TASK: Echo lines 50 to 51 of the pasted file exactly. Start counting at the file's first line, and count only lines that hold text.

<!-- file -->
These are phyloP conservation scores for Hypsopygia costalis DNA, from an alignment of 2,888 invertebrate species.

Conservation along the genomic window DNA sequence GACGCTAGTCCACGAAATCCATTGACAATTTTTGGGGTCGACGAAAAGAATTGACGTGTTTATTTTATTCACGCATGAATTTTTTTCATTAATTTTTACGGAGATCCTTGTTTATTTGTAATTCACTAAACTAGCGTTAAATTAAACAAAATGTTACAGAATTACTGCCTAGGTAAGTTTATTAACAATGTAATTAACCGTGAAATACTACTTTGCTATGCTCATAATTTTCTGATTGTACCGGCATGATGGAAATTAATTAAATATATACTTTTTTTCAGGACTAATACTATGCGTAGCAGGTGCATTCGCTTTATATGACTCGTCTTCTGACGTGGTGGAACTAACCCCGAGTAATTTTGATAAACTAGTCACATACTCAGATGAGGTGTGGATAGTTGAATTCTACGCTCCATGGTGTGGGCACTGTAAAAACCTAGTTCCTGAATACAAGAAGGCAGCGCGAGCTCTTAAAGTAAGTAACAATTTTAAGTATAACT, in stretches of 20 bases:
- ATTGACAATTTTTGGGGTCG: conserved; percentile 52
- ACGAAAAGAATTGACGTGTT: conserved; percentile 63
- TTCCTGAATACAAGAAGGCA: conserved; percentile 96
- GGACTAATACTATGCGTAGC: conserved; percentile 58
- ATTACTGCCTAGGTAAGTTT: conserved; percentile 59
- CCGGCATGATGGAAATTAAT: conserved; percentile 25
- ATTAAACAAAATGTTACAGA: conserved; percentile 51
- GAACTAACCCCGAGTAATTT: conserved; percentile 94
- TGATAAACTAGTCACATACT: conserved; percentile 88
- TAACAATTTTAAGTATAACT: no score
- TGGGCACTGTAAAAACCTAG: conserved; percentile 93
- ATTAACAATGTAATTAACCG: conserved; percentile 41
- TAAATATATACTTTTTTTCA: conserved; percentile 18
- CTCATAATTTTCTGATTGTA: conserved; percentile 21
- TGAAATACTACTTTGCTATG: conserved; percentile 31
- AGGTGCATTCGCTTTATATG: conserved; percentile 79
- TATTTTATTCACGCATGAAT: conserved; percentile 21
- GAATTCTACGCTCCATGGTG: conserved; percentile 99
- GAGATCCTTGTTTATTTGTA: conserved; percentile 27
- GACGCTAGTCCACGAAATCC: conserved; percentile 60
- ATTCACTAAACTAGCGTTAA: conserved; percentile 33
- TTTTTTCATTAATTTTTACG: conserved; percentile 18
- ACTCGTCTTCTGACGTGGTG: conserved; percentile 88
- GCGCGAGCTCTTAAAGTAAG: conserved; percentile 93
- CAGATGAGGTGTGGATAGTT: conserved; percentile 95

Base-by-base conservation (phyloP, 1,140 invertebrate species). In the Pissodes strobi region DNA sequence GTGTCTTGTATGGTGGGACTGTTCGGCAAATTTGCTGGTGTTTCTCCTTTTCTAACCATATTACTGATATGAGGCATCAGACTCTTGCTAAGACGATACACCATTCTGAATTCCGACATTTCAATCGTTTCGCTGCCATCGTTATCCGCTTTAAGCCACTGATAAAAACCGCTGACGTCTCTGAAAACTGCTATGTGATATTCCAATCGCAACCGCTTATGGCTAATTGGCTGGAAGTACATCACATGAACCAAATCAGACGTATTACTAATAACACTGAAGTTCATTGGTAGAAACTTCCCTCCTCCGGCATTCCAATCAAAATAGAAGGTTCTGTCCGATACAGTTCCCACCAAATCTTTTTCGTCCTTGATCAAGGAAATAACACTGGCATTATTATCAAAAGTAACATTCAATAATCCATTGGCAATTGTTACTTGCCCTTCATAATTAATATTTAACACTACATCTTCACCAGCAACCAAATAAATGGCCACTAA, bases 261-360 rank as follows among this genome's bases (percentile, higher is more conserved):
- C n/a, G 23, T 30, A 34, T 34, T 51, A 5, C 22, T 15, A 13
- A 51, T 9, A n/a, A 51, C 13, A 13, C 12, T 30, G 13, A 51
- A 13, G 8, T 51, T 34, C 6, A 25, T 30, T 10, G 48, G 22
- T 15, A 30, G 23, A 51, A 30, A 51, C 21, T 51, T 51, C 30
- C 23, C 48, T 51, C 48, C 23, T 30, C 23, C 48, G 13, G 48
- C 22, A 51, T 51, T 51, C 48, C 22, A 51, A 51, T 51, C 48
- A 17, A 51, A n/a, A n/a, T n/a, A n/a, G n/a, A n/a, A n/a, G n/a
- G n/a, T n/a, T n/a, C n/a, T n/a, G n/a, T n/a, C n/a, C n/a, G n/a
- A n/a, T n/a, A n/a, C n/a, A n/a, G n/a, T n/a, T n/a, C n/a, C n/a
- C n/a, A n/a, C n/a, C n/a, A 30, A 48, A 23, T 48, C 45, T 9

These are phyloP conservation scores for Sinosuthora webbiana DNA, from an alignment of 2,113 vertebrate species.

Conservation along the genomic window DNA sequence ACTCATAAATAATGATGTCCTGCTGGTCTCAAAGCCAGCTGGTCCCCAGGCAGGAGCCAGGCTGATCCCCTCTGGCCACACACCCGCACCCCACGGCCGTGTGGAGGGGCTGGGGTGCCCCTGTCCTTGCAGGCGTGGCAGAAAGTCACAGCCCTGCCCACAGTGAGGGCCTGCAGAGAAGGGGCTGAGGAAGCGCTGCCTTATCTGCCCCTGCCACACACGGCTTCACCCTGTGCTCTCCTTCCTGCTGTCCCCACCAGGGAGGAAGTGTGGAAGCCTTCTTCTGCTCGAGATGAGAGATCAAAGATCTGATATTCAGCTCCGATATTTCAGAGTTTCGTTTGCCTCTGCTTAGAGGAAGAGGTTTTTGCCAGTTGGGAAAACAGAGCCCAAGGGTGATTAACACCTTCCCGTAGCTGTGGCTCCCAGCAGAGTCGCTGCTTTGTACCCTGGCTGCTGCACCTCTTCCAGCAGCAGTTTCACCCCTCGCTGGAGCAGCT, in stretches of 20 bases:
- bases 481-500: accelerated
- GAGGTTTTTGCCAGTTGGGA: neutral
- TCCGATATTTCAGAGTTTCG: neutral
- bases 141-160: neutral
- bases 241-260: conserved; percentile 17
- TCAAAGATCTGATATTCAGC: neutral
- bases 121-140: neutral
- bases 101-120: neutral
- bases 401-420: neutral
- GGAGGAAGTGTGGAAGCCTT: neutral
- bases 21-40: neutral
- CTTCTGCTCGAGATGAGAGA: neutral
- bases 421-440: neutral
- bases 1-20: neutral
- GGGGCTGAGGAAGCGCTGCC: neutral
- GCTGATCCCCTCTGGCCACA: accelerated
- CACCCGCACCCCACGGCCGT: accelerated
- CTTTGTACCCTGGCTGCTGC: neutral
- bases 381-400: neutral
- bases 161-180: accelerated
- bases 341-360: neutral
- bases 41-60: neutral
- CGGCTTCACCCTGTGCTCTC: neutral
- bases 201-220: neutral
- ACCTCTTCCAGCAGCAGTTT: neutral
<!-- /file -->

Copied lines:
- GGAGGAAGTGTGGAAGCCTT: neutral
- bases 21-40: neutral